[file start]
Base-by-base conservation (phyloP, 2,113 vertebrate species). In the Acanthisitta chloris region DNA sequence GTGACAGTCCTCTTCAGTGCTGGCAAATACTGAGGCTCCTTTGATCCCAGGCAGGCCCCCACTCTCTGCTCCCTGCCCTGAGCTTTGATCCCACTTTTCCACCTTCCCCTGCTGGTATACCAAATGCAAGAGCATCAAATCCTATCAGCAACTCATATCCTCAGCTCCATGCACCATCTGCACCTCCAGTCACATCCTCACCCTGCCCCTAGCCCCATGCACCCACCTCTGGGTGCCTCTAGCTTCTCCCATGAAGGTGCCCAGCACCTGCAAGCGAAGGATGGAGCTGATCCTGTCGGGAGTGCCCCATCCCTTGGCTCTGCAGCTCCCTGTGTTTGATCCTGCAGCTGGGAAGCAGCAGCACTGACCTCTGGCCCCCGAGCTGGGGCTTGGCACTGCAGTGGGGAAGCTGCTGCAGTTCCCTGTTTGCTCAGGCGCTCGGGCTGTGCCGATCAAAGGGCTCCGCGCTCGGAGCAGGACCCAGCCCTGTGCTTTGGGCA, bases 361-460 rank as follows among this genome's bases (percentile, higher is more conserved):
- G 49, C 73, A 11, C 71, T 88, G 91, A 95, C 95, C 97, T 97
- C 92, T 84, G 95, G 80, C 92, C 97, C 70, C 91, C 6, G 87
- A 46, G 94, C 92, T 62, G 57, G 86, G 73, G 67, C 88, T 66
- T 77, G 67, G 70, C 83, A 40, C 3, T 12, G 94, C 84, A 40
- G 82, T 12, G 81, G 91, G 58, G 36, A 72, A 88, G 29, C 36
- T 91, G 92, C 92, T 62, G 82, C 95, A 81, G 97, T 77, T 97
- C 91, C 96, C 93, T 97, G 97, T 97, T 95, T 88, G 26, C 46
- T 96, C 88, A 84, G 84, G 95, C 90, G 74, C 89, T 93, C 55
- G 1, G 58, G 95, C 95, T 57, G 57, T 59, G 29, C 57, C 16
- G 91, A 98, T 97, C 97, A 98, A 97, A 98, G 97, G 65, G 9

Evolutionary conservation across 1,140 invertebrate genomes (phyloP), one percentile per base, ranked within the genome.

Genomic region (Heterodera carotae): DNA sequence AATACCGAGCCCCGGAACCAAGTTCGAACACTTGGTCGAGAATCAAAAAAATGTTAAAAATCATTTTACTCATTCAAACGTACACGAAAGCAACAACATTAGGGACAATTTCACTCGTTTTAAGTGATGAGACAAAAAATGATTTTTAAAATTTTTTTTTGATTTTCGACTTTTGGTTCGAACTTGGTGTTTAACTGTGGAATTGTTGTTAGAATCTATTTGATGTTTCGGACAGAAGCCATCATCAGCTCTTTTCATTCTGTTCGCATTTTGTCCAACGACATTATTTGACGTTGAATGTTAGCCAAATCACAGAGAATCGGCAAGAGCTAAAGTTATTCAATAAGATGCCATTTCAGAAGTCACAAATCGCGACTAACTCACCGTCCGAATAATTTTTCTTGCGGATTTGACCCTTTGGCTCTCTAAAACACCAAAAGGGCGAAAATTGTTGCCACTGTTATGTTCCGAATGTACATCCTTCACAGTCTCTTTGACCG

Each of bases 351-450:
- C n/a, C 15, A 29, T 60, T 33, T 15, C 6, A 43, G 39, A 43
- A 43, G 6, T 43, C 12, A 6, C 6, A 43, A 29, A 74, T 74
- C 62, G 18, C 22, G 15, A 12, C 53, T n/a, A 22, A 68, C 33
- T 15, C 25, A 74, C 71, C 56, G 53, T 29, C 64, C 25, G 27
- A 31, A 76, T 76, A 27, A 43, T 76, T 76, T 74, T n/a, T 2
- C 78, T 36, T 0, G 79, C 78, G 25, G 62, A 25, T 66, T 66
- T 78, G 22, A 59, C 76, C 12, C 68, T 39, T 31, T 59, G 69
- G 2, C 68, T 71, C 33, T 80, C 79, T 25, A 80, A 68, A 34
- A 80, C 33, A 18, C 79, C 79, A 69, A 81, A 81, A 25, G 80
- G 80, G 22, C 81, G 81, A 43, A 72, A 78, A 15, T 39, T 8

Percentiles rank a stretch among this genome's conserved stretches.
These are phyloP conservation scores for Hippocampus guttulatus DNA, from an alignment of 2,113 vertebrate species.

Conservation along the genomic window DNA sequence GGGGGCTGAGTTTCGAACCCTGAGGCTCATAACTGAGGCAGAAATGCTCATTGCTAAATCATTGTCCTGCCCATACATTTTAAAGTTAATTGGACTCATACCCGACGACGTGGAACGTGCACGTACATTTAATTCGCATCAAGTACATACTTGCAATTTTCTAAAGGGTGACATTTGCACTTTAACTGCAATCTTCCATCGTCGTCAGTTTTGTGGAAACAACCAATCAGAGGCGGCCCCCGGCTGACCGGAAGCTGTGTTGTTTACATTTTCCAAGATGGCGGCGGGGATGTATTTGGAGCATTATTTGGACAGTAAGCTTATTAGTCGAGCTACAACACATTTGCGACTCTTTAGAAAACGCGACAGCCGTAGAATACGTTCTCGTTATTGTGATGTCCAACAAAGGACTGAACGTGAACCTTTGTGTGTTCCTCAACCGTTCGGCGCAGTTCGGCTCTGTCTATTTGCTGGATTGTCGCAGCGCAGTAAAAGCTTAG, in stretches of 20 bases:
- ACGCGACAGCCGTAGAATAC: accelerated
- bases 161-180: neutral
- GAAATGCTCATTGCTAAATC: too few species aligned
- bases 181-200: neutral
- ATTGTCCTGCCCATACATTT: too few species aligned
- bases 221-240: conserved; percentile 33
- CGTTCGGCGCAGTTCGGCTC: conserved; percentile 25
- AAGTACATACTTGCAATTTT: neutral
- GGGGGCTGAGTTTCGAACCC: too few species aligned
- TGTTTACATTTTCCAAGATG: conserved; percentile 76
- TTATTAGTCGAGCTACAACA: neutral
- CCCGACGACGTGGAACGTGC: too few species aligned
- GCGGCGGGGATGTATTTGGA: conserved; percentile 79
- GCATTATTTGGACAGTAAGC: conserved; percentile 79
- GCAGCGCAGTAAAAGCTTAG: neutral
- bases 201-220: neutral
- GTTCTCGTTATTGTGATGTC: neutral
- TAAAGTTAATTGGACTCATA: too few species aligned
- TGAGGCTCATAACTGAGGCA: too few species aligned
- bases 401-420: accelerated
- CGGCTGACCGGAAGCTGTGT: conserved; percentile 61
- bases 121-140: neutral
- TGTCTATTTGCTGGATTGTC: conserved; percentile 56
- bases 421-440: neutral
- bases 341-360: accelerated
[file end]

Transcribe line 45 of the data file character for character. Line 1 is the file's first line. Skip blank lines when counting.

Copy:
- TAAAGTTAATTGGACTCATA: too few species aligned